When It’s All Going to Hell, Stop. Breathe. Listen.

I wanted to take a moment today and tell a story about a fellow I worked with a few years back. I was on a monster of a project. Nine parallel software releases. Multiple counterparties, each with no less than fifty software interfaces. Old equipment prone to mechanical failure. Daily transactions in the millions. Software solely designed to address hardware malfunction. I joined the project because I thought I knew complex. Turned out I knew nothing—I may as well have fallen off the turnip truck the day before, I was in so far over my head.

I was handed a 4000 line project schedule (yes, 4000 lines), where most of the tasks started and ended on the same day because there were no estimates. I was told to go and deal.

After I mutely accepted the schedule, and waded through line after line of technical jargon I’d never seen before, I went for a cigarette and stood in stunned silence. Next to the ashtray was the man who would become my lifeline. We’ll call him Dave.

Dave was not a good communicator. He stammered a lot, and couldn’t stay on topic if his life depended on it. He spoke very slowly and mumbled; making a point was very hard for him. I, and all the other project managers at the site were under tremendous pressure to make silk out of this sow’s ear of a project and Dave spoke at such a snail’s pace, most of management had no time for him.

But the project team did. It turned out Dave knew more about the project subject matter than any of the hundreds of other people on the project. The developers turned to him for technical help and guidance. Despite his communication shortcomings, his reason for being there was plain to see for anyone who bothered to look.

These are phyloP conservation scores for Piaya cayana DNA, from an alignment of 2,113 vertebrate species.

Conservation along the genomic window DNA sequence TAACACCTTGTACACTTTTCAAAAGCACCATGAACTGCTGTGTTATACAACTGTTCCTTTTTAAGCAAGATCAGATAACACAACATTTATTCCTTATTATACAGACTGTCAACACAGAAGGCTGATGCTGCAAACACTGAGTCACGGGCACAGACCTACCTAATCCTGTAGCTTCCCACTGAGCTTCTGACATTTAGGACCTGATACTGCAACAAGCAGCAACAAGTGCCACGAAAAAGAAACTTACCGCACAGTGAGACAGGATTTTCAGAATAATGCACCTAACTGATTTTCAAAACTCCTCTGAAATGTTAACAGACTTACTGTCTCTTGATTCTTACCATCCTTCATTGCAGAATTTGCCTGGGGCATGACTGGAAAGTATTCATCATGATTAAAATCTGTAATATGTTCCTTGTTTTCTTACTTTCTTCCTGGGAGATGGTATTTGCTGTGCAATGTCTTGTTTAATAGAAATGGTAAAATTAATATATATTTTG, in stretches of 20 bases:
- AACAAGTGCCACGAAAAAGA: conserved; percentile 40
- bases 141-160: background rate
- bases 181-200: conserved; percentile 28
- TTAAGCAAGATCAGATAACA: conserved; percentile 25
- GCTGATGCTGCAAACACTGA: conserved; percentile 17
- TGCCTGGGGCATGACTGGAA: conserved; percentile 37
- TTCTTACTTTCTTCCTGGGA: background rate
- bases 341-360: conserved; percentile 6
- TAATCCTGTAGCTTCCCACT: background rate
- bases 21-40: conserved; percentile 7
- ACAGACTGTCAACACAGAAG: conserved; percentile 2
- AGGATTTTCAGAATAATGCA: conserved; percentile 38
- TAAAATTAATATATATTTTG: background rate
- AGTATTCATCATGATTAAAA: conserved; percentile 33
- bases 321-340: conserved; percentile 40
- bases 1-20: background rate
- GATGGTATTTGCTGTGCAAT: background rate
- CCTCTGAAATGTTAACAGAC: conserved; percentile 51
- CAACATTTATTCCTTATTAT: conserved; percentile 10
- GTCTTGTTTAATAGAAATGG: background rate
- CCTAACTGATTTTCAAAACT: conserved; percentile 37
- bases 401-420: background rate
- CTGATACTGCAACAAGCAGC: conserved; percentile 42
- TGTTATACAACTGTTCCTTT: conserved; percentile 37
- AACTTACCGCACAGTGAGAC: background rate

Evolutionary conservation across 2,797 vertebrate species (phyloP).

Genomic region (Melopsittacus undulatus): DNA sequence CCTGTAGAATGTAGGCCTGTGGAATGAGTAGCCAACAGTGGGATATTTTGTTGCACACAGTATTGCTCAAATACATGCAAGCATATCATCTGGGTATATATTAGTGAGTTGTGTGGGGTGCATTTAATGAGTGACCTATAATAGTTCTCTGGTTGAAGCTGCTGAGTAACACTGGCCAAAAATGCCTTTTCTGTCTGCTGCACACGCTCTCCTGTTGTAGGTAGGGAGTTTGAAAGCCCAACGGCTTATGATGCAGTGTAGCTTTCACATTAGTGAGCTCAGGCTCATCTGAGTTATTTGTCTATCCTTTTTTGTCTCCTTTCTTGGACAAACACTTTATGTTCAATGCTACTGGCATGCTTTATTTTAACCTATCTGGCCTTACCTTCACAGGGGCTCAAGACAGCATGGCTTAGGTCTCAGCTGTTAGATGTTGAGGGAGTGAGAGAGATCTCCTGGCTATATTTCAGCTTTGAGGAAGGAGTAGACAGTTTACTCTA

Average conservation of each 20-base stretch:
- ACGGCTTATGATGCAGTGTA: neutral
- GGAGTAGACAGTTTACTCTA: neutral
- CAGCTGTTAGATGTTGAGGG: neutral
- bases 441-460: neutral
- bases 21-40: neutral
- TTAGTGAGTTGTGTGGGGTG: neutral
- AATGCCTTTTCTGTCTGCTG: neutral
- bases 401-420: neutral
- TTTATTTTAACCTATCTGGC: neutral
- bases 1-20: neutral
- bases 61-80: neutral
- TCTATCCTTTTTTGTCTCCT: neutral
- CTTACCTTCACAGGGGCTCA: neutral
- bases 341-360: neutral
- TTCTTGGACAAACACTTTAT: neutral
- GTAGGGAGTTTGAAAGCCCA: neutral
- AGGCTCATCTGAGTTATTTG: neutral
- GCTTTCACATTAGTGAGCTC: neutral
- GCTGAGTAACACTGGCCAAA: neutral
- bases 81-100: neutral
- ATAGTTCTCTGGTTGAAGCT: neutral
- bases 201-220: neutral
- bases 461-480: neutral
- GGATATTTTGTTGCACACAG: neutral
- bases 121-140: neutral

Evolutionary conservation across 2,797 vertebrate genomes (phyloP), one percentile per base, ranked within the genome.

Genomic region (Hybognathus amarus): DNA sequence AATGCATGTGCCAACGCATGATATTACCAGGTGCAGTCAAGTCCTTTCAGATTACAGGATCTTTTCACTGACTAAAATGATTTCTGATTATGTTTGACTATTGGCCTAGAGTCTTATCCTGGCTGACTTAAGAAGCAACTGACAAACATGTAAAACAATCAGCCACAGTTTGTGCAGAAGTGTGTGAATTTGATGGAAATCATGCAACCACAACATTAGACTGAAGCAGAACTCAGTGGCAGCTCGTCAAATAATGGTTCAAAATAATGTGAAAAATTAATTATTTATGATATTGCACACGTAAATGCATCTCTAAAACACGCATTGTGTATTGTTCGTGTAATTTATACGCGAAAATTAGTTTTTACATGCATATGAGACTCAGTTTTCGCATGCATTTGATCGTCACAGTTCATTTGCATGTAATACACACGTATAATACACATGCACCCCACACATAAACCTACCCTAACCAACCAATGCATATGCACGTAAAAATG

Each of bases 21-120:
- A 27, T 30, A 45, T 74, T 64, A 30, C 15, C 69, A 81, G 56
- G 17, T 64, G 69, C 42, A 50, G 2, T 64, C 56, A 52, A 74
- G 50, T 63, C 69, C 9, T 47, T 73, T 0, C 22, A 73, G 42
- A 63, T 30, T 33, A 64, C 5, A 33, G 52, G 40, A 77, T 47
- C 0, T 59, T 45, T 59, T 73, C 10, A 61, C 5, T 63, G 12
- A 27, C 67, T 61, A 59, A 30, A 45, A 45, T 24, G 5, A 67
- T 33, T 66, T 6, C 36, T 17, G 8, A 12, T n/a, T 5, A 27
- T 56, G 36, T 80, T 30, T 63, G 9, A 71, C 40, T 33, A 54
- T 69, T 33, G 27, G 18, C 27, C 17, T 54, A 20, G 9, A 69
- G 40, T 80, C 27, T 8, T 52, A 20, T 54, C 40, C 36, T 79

My colleagues and managers told me that Dave was too slow for me to work with, and they recommended others for me to collect information from. These others spoke quickly, but their knowledge in many areas was incomplete. The time it took me to run from person to person to build a picture was slowing me down, and management pressure was fierce.

Desperate, I went to my desk to get away from everyone, and there was Dave, picking at a dead plant I’d neglected to water.

I asked him why he was so calm, and he told me he was on “I don’t care pills” for his blood pressure. He asked why I was so stressed, and I told him about a particularly troubling aspect of the project that nobody had an answer for. He replied with an instant solution.

I blinked at him, and asked why he didn’t come forward with that information before. He replied, “nobody asked, and nobody seems to want to talk to me.” I asked him if he could give me two days, to wade through the project schedule in detail and explain the whole thing to me, from beginning to end.

He did. It took four days instead of two. I have to say those days were frustrating at times, trying to hold Dave on point, and keep him focused, answering my questions. He tried to veer off topic so many times I thought we’d never get through all the material. But we did get through it. Between my questions and his answers, not only did we complete the picture, but we identified a ton of risk areas and contingencies that nobody else on the project had even thought of.

We were the only team to deliver a workable project plan to the program, and between Dave and I, we executed the plan exactly as we said, the only team to deliver our portion on time.

Had I listened to the other managers who were too busy to deal with a man with communication difficulties, I never would have found my most trusted advisor. As tempting as it can be sometimes to blow past the slower folks, periodically slowing yourself down to a crawl can let you discover things everyone else overlooks.

I’m a professor of project management at the college where I work. My students continually amaze me with their insights, passion and all-around awesomeness. I figure they deserve access to more answers than I can give them by myself. This site is for them.
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